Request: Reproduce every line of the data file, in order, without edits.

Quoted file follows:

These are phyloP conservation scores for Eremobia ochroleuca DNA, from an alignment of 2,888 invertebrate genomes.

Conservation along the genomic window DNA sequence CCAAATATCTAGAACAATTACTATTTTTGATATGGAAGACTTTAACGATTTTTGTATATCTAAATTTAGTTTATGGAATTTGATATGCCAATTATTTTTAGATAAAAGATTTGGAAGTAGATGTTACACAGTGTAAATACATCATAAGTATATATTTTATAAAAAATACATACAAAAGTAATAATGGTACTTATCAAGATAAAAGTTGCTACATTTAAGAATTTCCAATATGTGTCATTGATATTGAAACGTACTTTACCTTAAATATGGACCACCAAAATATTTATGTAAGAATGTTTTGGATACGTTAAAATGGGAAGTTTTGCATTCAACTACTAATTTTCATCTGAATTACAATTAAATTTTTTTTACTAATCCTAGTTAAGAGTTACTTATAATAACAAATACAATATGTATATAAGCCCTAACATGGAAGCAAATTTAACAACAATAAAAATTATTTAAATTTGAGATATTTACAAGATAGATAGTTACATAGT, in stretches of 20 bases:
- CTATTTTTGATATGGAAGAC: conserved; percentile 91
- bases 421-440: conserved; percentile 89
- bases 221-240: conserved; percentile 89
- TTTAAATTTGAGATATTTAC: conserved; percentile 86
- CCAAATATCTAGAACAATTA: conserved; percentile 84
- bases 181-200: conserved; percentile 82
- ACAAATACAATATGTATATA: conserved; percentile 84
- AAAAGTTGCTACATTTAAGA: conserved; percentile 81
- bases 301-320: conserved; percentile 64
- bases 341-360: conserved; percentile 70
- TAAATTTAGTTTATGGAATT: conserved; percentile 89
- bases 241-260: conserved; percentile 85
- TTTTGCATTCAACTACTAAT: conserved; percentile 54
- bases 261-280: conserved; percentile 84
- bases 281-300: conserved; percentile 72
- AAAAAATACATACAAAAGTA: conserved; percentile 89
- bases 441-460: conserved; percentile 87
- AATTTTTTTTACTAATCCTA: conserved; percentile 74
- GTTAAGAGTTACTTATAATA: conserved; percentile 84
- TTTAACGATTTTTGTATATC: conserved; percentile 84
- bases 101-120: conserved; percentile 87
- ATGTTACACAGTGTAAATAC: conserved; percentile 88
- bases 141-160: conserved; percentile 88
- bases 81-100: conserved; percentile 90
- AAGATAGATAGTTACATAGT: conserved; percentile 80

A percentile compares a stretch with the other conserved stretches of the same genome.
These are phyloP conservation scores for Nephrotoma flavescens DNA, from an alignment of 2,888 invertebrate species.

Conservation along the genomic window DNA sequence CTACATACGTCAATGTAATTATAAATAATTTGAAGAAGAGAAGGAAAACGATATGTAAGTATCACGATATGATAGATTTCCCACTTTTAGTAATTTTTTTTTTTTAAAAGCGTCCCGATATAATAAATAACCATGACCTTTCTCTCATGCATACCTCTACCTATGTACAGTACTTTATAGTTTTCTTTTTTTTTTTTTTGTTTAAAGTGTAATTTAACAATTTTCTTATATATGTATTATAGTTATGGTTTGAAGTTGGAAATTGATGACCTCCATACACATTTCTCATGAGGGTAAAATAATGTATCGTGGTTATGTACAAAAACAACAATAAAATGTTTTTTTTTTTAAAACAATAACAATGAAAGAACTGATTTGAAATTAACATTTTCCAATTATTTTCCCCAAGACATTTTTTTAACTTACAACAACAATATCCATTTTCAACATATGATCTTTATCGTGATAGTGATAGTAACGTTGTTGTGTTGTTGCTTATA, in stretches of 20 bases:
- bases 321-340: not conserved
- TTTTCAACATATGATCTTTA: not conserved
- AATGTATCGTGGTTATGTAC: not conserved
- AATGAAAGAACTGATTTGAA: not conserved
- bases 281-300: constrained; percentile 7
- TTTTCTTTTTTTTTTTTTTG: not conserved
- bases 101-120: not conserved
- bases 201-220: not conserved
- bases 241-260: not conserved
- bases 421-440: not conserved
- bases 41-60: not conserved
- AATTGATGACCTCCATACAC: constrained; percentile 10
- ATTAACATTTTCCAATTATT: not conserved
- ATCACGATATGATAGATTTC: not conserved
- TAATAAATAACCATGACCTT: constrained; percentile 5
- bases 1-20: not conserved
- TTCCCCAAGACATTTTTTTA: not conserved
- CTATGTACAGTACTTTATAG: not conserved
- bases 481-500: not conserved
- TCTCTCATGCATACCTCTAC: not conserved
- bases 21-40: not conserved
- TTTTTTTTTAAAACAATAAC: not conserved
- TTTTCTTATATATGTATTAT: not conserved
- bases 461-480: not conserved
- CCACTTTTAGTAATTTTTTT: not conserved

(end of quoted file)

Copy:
These are phyloP conservation scores for Eremobia ochroleuca DNA, from an alignment of 2,888 invertebrate genomes.

Conservation along the genomic window DNA sequence CCAAATATCTAGAACAATTACTATTTTTGATATGGAAGACTTTAACGATTTTTGTATATCTAAATTTAGTTTATGGAATTTGATATGCCAATTATTTTTAGATAAAAGATTTGGAAGTAGATGTTACACAGTGTAAATACATCATAAGTATATATTTTATAAAAAATACATACAAAAGTAATAATGGTACTTATCAAGATAAAAGTTGCTACATTTAAGAATTTCCAATATGTGTCATTGATATTGAAACGTACTTTACCTTAAATATGGACCACCAAAATATTTATGTAAGAATGTTTTGGATACGTTAAAATGGGAAGTTTTGCATTCAACTACTAATTTTCATCTGAATTACAATTAAATTTTTTTTACTAATCCTAGTTAAGAGTTACTTATAATAACAAATACAATATGTATATAAGCCCTAACATGGAAGCAAATTTAACAACAATAAAAATTATTTAAATTTGAGATATTTACAAGATAGATAGTTACATAGT, in stretches of 20 bases:
- CTATTTTTGATATGGAAGAC: conserved; percentile 91
- bases 421-440: conserved; percentile 89
- bases 221-240: conserved; percentile 89
- TTTAAATTTGAGATATTTAC: conserved; percentile 86
- CCAAATATCTAGAACAATTA: conserved; percentile 84
- bases 181-200: conserved; percentile 82
- ACAAATACAATATGTATATA: conserved; percentile 84
- AAAAGTTGCTACATTTAAGA: conserved; percentile 81
- bases 301-320: conserved; percentile 64
- bases 341-360: conserved; percentile 70
- TAAATTTAGTTTATGGAATT: conserved; percentile 89
- bases 241-260: conserved; percentile 85
- TTTTGCATTCAACTACTAAT: conserved; percentile 54
- bases 261-280: conserved; percentile 84
- bases 281-300: conserved; percentile 72
- AAAAAATACATACAAAAGTA: conserved; percentile 89
- bases 441-460: conserved; percentile 87
- AATTTTTTTTACTAATCCTA: conserved; percentile 74
- GTTAAGAGTTACTTATAATA: conserved; percentile 84
- TTTAACGATTTTTGTATATC: conserved; percentile 84
- bases 101-120: conserved; percentile 87
- ATGTTACACAGTGTAAATAC: conserved; percentile 88
- bases 141-160: conserved; percentile 88
- bases 81-100: conserved; percentile 90
- AAGATAGATAGTTACATAGT: conserved; percentile 80

A percentile compares a stretch with the other conserved stretches of the same genome.
These are phyloP conservation scores for Nephrotoma flavescens DNA, from an alignment of 2,888 invertebrate species.

Conservation along the genomic window DNA sequence CTACATACGTCAATGTAATTATAAATAATTTGAAGAAGAGAAGGAAAACGATATGTAAGTATCACGATATGATAGATTTCCCACTTTTAGTAATTTTTTTTTTTTAAAAGCGTCCCGATATAATAAATAACCATGACCTTTCTCTCATGCATACCTCTACCTATGTACAGTACTTTATAGTTTTCTTTTTTTTTTTTTTGTTTAAAGTGTAATTTAACAATTTTCTTATATATGTATTATAGTTATGGTTTGAAGTTGGAAATTGATGACCTCCATACACATTTCTCATGAGGGTAAAATAATGTATCGTGGTTATGTACAAAAACAACAATAAAATGTTTTTTTTTTTAAAACAATAACAATGAAAGAACTGATTTGAAATTAACATTTTCCAATTATTTTCCCCAAGACATTTTTTTAACTTACAACAACAATATCCATTTTCAACATATGATCTTTATCGTGATAGTGATAGTAACGTTGTTGTGTTGTTGCTTATA, in stretches of 20 bases:
- bases 321-340: not conserved
- TTTTCAACATATGATCTTTA: not conserved
- AATGTATCGTGGTTATGTAC: not conserved
- AATGAAAGAACTGATTTGAA: not conserved
- bases 281-300: constrained; percentile 7
- TTTTCTTTTTTTTTTTTTTG: not conserved
- bases 101-120: not conserved
- bases 201-220: not conserved
- bases 241-260: not conserved
- bases 421-440: not conserved
- bases 41-60: not conserved
- AATTGATGACCTCCATACAC: constrained; percentile 10
- ATTAACATTTTCCAATTATT: not conserved
- ATCACGATATGATAGATTTC: not conserved
- TAATAAATAACCATGACCTT: constrained; percentile 5
- bases 1-20: not conserved
- TTCCCCAAGACATTTTTTTA: not conserved
- CTATGTACAGTACTTTATAG: not conserved
- bases 481-500: not conserved
- TCTCTCATGCATACCTCTAC: not conserved
- bases 21-40: not conserved
- TTTTTTTTTAAAACAATAAC: not conserved
- TTTTCTTATATATGTATTAT: not conserved
- bases 461-480: not conserved
- CCACTTTTAGTAATTTTTTT: not conserved